Each of these images is a small meditation. The objects depicted might not be thought to be worth a second look, but upon further inspection they can be quite beautiful. The small size of the Polaroid prints requires the viewer to look closely.
After a year away, I returned to the urban Northeast where I grew up and have lived most of my life. During the Covid pandemic, I began focusing on things in my much smaller world. I was struck by the details and textures of the objects around me. All of these images focus on an object or small group of objects closely—things that resonate with the gritty, but vital and beautiful qualities of my intensely urban environment.
Each photograph was shot with a restored vintage Polaroid SX-70 camera. The prints are far from perfect. They are subject to the vagaries of the complex Polaroid instant exposure and development process—and thus reveal their imperfect analog nature very clearly. They are also unique physical objects. These pictures have many of the same qualities as the objects they depict.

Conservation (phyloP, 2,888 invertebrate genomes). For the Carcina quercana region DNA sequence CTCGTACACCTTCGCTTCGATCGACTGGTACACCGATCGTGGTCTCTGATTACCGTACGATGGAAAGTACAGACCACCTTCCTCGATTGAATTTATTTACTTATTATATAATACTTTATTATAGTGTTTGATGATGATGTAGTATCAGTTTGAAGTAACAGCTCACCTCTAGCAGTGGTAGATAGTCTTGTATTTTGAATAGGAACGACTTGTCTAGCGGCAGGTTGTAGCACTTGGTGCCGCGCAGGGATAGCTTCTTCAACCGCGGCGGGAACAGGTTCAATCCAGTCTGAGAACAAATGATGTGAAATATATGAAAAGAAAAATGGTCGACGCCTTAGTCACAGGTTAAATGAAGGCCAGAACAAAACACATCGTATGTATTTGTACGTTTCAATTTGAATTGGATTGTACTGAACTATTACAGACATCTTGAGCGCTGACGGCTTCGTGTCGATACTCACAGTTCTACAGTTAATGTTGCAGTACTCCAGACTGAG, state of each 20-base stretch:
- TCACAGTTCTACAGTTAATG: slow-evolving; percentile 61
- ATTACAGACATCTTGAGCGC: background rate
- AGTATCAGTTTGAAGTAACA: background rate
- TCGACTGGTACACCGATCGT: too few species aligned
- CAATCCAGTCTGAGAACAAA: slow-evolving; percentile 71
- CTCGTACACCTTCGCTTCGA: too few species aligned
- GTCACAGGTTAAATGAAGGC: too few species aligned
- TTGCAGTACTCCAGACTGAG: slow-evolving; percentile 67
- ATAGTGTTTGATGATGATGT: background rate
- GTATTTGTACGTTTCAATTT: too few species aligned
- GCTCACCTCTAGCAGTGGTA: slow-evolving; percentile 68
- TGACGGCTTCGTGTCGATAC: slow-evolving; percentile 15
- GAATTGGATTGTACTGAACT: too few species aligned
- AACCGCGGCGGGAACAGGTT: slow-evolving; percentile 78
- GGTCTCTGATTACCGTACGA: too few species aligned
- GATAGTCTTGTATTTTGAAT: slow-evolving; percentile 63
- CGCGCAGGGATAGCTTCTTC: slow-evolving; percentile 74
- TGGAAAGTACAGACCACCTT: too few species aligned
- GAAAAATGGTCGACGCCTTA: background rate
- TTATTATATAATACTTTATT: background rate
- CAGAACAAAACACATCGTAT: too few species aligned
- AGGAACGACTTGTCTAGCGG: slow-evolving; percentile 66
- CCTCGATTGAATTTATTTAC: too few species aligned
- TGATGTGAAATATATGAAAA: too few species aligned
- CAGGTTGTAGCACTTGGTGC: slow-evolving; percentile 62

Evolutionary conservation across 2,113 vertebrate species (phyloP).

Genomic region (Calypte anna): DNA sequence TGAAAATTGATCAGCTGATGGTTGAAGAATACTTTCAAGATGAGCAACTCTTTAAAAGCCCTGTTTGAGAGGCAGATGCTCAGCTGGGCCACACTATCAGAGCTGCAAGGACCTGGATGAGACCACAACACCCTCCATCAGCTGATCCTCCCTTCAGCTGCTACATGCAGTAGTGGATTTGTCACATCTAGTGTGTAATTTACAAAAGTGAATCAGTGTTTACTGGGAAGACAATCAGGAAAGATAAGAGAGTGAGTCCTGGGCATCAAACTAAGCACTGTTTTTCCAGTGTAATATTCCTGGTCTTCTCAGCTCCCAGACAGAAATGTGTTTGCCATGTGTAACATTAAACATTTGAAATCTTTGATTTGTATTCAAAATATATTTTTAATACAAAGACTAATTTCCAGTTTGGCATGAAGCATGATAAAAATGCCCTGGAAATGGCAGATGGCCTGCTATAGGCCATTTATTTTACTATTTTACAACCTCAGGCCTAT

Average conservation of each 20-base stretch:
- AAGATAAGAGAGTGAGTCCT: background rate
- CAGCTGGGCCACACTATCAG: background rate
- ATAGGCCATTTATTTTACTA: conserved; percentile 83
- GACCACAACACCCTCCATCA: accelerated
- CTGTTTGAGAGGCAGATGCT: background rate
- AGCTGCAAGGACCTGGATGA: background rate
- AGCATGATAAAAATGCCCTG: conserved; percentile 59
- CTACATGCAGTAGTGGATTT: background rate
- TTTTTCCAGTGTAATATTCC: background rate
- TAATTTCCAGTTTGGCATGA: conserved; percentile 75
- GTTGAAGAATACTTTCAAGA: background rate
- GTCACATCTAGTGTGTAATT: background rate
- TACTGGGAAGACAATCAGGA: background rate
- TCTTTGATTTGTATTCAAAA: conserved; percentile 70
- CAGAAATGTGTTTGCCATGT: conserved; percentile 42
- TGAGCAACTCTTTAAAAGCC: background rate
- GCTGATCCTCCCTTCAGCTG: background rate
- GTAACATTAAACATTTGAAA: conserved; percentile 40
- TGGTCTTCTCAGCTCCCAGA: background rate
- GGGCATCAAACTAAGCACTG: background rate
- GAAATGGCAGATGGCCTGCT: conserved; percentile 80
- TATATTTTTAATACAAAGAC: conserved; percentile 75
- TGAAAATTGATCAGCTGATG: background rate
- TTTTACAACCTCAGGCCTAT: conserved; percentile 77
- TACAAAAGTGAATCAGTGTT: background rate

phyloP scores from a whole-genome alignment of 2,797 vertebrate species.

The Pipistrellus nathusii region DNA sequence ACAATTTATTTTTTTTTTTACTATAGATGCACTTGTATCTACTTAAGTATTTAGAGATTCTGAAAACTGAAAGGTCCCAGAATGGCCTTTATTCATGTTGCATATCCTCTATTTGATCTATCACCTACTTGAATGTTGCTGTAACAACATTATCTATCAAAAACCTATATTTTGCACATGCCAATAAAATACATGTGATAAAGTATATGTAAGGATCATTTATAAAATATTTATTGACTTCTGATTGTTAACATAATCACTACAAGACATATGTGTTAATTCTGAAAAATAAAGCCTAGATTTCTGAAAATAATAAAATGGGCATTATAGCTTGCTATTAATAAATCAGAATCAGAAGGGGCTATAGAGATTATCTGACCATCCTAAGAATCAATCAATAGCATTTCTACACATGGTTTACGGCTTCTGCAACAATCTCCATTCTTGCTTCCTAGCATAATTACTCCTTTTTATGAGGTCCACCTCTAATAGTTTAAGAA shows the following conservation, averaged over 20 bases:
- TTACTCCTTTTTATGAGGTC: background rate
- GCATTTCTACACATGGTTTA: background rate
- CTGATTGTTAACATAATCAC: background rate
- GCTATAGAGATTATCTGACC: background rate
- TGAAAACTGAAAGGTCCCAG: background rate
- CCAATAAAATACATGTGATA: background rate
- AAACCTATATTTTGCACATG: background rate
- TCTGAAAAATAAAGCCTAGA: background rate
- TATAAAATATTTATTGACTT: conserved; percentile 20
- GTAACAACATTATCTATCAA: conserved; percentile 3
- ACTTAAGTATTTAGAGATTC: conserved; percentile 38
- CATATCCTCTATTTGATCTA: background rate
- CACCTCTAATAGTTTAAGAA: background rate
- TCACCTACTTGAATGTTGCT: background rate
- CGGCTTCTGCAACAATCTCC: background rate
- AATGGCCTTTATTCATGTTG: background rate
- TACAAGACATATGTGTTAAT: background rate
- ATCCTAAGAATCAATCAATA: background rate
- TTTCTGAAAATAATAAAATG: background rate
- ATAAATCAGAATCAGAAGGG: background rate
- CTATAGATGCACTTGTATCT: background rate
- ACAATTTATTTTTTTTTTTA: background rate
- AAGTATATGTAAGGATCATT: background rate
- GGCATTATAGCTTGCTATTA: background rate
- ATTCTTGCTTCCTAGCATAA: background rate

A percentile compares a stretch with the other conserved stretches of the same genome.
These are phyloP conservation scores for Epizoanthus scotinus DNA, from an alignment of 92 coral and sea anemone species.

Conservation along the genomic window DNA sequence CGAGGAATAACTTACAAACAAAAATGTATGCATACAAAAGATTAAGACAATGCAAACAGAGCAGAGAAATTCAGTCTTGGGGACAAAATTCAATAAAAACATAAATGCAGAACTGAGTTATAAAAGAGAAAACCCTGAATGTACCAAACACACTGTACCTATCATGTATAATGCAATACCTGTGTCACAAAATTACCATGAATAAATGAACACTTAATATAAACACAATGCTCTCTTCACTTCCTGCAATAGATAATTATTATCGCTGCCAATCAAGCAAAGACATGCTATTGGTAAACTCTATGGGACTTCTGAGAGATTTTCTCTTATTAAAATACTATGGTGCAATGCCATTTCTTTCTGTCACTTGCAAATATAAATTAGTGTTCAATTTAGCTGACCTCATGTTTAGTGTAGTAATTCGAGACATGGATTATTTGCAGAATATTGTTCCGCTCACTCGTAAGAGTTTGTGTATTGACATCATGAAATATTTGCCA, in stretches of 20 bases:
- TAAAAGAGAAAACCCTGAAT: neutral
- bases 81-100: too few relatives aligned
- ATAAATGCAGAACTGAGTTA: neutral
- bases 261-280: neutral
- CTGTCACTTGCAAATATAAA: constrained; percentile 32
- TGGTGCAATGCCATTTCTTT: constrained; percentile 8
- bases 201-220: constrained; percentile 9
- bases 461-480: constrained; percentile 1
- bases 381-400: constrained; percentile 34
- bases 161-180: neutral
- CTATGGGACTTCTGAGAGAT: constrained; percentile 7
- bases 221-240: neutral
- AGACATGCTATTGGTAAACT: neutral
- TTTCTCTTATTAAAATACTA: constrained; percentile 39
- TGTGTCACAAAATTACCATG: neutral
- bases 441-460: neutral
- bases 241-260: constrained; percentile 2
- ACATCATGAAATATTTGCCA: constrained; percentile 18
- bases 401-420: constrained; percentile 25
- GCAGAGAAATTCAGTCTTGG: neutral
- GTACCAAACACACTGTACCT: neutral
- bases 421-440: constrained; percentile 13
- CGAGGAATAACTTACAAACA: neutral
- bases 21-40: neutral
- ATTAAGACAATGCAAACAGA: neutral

About the artist
John Slepian’s artwork has been shown both nationally and internationally at venues including P.S.1/MoMA and Hunter College Art Galleries in New York, the Exploratorium in San Francisco, Axiom Gallery, Boston Cyberarts Gallery, and the Boston Center for the Arts in Boston; the Re-New Digital Art Festival in Copenhagen, Denmark; and the 21st International Symposium on Electronic Art in Vancouver, Canada. He was a resident in the P.S.1 National Studio Program in 2002-2003, and in 2005-2006 was awarded a New York Foundation for the Arts grant in Computer Arts. In 2014, he was co-awarded a Connecticut State Artist Fellowship for his work with Adele Myers and Dancers. Slepian graduated from New York University with a BFA in Film and Television and the San Francisco Art Institute with an MFA in New Genres. For the 2019-20 school year, he served as the Dean of Visual Arts at New World School of the Arts in Miami, FL. Since 2007, John Slepian has been an Associate Professor of Art and Technology at Hampshire and Smith Colleges in Western Massachusetts. He lives and works in Worcester, MA.